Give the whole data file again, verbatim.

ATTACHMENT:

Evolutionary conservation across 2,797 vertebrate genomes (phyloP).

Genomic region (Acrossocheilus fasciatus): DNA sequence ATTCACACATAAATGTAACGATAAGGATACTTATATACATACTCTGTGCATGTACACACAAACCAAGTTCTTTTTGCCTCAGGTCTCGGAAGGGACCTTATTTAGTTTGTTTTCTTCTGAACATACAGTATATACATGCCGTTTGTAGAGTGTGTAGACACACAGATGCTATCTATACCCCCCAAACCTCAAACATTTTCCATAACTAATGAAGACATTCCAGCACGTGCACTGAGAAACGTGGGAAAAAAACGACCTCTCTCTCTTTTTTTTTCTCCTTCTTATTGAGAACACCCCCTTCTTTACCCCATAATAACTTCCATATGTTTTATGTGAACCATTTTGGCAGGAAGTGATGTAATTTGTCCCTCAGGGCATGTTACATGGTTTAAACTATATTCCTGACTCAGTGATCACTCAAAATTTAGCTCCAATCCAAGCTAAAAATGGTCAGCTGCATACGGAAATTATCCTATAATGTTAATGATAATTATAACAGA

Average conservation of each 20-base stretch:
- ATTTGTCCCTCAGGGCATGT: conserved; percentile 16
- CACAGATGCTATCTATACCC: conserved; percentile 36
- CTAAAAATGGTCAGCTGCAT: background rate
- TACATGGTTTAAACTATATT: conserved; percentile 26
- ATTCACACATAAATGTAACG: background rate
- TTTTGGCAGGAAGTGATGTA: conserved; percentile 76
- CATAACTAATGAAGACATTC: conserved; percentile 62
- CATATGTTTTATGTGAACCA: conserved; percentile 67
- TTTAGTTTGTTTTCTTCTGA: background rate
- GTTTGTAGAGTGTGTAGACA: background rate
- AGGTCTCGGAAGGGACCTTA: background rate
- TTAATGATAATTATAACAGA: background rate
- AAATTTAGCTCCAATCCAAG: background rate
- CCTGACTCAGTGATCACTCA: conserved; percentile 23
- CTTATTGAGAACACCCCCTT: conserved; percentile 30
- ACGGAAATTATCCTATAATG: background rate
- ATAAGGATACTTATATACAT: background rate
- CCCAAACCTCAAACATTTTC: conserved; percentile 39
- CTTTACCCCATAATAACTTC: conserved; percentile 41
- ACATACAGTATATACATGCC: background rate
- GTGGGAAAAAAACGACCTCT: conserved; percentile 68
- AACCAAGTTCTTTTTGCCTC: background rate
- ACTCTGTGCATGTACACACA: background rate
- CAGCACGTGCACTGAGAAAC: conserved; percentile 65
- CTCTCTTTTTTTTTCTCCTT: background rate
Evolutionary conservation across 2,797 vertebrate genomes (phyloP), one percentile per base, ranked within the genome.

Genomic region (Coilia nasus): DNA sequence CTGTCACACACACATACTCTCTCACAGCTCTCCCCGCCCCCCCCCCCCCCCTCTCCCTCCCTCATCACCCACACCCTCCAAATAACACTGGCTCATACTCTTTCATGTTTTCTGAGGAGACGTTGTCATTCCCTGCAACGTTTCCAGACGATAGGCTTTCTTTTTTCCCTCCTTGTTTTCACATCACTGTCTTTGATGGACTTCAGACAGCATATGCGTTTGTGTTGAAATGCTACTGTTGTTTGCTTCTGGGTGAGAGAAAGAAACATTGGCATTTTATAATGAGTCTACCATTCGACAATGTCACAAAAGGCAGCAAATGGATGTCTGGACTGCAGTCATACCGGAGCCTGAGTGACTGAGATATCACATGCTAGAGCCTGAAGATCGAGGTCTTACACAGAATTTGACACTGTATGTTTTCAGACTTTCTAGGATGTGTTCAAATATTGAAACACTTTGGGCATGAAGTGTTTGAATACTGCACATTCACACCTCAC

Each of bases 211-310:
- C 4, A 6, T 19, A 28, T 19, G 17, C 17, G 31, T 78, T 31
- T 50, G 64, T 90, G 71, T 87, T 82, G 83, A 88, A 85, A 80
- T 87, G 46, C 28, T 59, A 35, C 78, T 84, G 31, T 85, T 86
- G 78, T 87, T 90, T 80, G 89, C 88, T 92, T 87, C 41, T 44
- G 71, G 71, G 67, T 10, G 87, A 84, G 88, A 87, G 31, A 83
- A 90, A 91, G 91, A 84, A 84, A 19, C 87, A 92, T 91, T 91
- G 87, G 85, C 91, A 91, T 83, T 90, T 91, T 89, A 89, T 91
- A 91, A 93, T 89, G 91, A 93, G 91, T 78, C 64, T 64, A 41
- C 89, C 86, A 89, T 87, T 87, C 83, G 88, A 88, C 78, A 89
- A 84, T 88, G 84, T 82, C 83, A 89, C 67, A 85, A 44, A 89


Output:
Evolutionary conservation across 2,797 vertebrate genomes (phyloP).

Genomic region (Acrossocheilus fasciatus): DNA sequence ATTCACACATAAATGTAACGATAAGGATACTTATATACATACTCTGTGCATGTACACACAAACCAAGTTCTTTTTGCCTCAGGTCTCGGAAGGGACCTTATTTAGTTTGTTTTCTTCTGAACATACAGTATATACATGCCGTTTGTAGAGTGTGTAGACACACAGATGCTATCTATACCCCCCAAACCTCAAACATTTTCCATAACTAATGAAGACATTCCAGCACGTGCACTGAGAAACGTGGGAAAAAAACGACCTCTCTCTCTTTTTTTTTCTCCTTCTTATTGAGAACACCCCCTTCTTTACCCCATAATAACTTCCATATGTTTTATGTGAACCATTTTGGCAGGAAGTGATGTAATTTGTCCCTCAGGGCATGTTACATGGTTTAAACTATATTCCTGACTCAGTGATCACTCAAAATTTAGCTCCAATCCAAGCTAAAAATGGTCAGCTGCATACGGAAATTATCCTATAATGTTAATGATAATTATAACAGA

Average conservation of each 20-base stretch:
- ATTTGTCCCTCAGGGCATGT: conserved; percentile 16
- CACAGATGCTATCTATACCC: conserved; percentile 36
- CTAAAAATGGTCAGCTGCAT: background rate
- TACATGGTTTAAACTATATT: conserved; percentile 26
- ATTCACACATAAATGTAACG: background rate
- TTTTGGCAGGAAGTGATGTA: conserved; percentile 76
- CATAACTAATGAAGACATTC: conserved; percentile 62
- CATATGTTTTATGTGAACCA: conserved; percentile 67
- TTTAGTTTGTTTTCTTCTGA: background rate
- GTTTGTAGAGTGTGTAGACA: background rate
- AGGTCTCGGAAGGGACCTTA: background rate
- TTAATGATAATTATAACAGA: background rate
- AAATTTAGCTCCAATCCAAG: background rate
- CCTGACTCAGTGATCACTCA: conserved; percentile 23
- CTTATTGAGAACACCCCCTT: conserved; percentile 30
- ACGGAAATTATCCTATAATG: background rate
- ATAAGGATACTTATATACAT: background rate
- CCCAAACCTCAAACATTTTC: conserved; percentile 39
- CTTTACCCCATAATAACTTC: conserved; percentile 41
- ACATACAGTATATACATGCC: background rate
- GTGGGAAAAAAACGACCTCT: conserved; percentile 68
- AACCAAGTTCTTTTTGCCTC: background rate
- ACTCTGTGCATGTACACACA: background rate
- CAGCACGTGCACTGAGAAAC: conserved; percentile 65
- CTCTCTTTTTTTTTCTCCTT: background rate
Evolutionary conservation across 2,797 vertebrate genomes (phyloP), one percentile per base, ranked within the genome.

Genomic region (Coilia nasus): DNA sequence CTGTCACACACACATACTCTCTCACAGCTCTCCCCGCCCCCCCCCCCCCCCTCTCCCTCCCTCATCACCCACACCCTCCAAATAACACTGGCTCATACTCTTTCATGTTTTCTGAGGAGACGTTGTCATTCCCTGCAACGTTTCCAGACGATAGGCTTTCTTTTTTCCCTCCTTGTTTTCACATCACTGTCTTTGATGGACTTCAGACAGCATATGCGTTTGTGTTGAAATGCTACTGTTGTTTGCTTCTGGGTGAGAGAAAGAAACATTGGCATTTTATAATGAGTCTACCATTCGACAATGTCACAAAAGGCAGCAAATGGATGTCTGGACTGCAGTCATACCGGAGCCTGAGTGACTGAGATATCACATGCTAGAGCCTGAAGATCGAGGTCTTACACAGAATTTGACACTGTATGTTTTCAGACTTTCTAGGATGTGTTCAAATATTGAAACACTTTGGGCATGAAGTGTTTGAATACTGCACATTCACACCTCAC

Each of bases 211-310:
- C 4, A 6, T 19, A 28, T 19, G 17, C 17, G 31, T 78, T 31
- T 50, G 64, T 90, G 71, T 87, T 82, G 83, A 88, A 85, A 80
- T 87, G 46, C 28, T 59, A 35, C 78, T 84, G 31, T 85, T 86
- G 78, T 87, T 90, T 80, G 89, C 88, T 92, T 87, C 41, T 44
- G 71, G 71, G 67, T 10, G 87, A 84, G 88, A 87, G 31, A 83
- A 90, A 91, G 91, A 84, A 84, A 19, C 87, A 92, T 91, T 91
- G 87, G 85, C 91, A 91, T 83, T 90, T 91, T 89, A 89, T 91
- A 91, A 93, T 89, G 91, A 93, G 91, T 78, C 64, T 64, A 41
- C 89, C 86, A 89, T 87, T 87, C 83, G 88, A 88, C 78, A 89
- A 84, T 88, G 84, T 82, C 83, A 89, C 67, A 85, A 44, A 89